Because Tabco produces labels for medicines and other products used to maintain and improve the health of animals, it must meet high print standards. As a result, label inspection is critical to the production. Four years ago the company bought its first inspection system from Advanced Vision Technology (AVT), and has since acquired two more.

"Inspection has taken a quantum leap," says Gene. "It has completely changed the perceived quality level that we send out the door. After installing our first system it really opened our eyes that we had been sending out a lot of defective labels. We didn't know about them, and our customers didn't know about them, but sooner or later they were going to find out. Now our number of defects has decreased at least 90 percent, those that have been reported by our customers. And this has been done without slowing down the process. That's the key."

One Aquaflex press at Tabco has an AVT inspection system mounted inline, and Gene sees this as a necessity in the future for all presses.

"If a speck of dust gets stuck on one of your four-point type letters, and every other label has that defect, when we find it at the end of the run we have to throw that roll away," he says. "When you have inspection on press you can figure out what you want to do at that point. We have an inkjet system hooked up to the AVT system that sprays red ink on the edge of the label so that when we rewind we can replace them. You can install a diverter, so that when you go roll-to-sheet you can divert the bad label. But you want to automate the process as much as possible. with roll-to-roll you can't divert them, so you have a system that flags bad labels, or you can make a roll map: Take a roll off the press and the AVT system knows which labels on the press are defective. You can send the data to your rewind and tell the rewinder to stop at certain labels, at which point you can replace them.

"Overall we average 35 percent waste. Setup is probably 10 percent. Twenty-five percent of that is running waste. If I can cut that back to 5 percent that will be ideal. Because if you can identify a defect you can correct it."

Print management

About 10 years ago Gene Kubicki began developing an in-house print management system which has since developed into a comprehensive system. It is one of the factors, he believes, that reinforces the company's value to customers.  "We track and record in detail everything that goes through here. We have wireless scanners everywhere to track job status. We have real time tracking, web ordering."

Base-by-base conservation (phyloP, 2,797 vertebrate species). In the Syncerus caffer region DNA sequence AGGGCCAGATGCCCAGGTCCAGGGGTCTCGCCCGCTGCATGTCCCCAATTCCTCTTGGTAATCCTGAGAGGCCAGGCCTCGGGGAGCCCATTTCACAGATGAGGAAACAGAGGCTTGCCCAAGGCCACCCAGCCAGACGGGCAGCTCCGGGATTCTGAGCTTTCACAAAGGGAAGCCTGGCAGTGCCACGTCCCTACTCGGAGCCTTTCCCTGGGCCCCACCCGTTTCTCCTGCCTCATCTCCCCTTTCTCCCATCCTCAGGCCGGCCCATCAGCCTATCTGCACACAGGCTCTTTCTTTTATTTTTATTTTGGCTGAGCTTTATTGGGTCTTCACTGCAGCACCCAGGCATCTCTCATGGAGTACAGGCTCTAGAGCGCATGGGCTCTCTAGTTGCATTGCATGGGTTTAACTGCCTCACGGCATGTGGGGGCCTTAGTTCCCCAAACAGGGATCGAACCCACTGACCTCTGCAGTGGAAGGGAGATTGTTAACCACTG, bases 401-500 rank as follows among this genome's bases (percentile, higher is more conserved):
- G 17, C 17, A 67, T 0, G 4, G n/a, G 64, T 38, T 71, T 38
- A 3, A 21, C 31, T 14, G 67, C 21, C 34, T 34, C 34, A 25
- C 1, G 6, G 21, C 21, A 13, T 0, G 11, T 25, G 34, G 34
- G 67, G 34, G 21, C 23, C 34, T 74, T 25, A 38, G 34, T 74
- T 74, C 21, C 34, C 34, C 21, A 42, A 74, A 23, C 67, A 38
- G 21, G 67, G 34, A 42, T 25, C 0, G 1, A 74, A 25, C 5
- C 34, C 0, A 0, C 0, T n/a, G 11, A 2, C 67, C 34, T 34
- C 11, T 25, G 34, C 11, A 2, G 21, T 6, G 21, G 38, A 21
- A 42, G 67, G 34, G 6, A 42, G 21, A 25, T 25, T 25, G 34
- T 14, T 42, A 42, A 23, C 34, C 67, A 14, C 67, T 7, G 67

Tabco's first Mark Andy press still works
A few customers can order via online access, though the connection is customized for each customer. "The information that we can supply is sometimes too much for some customers, but when you start getting into the industries that are FDA regulated then suddenly it's not too much. When the FDA comes in and audits them, they'll be able to point to revisions in their labels over several years."

"We have one customer who orders via the web," says John Kubicki. "They have six different distribution centers and we have hooked them all up where they can order through our web and we will ship to six different locations. It involves a lot of training on our part, because we have to go in and show them how it works."

"We have customers who have 2,000 SKUs, with 40 or 50 products on order at any one time," adds Gene. "Once we get our customers relying on information they can access we have them for life, because they don't ever want to give that up. We've looked at off-the-shelf systems, and they do a great job, but it costs a ton of money and it's not a one-time expense. We don't want to depend on anybody else for our information technology, because that's where one of our biggest strengths is."

What's next?

Gene and John have been kicking around ideas for expansion and growth over the past few years. Tabco was an early adopter of digital prepress, bringing in Esko and DuPont equipment several years back when it was still new.

Overview of Tabco press room
"We need to diversify," says Gene, "perhaps into folding carton. A lot of companies don't do just the labels for their customers. You have folding cartons in that mix, inserts, flexible packaging. We will go into one of those areas, but it's expensive for a small company such as ours. The large capital investment is not just in the press but also for the finishing equipment. It will probably be an acquisition rather than building it from the ground up. We'd like to start doing it in-house, but at some point the sheer size makes it less feasible.

"And of course there is digital."

"Digital will be a natural for us," says John. We are probably leaning that way more than any other. It's not really if we are going to go digital, but when."

"We spoke with a customer the other day who wants us to go digital, to get an HP Indigo or two," Gene says. "They have a ton of business to run on it."


The Kubicki brothers point with pride to the quality of their employees and how they contribute to the positive work environment.

"What really motivates Gene and me is that we still really enjoy what we do here," says John. "We enjoy coming to work every day, sitting at the meetings discussing everything, always looking for what will be new in the future. It's still fun for us after 25 years."

"We surround ourselves with good people," Gene says. "It makes it enjoyable and challenging."


Tabco Inc.
1323 South 59th Street
Kansas City KS 66106 USA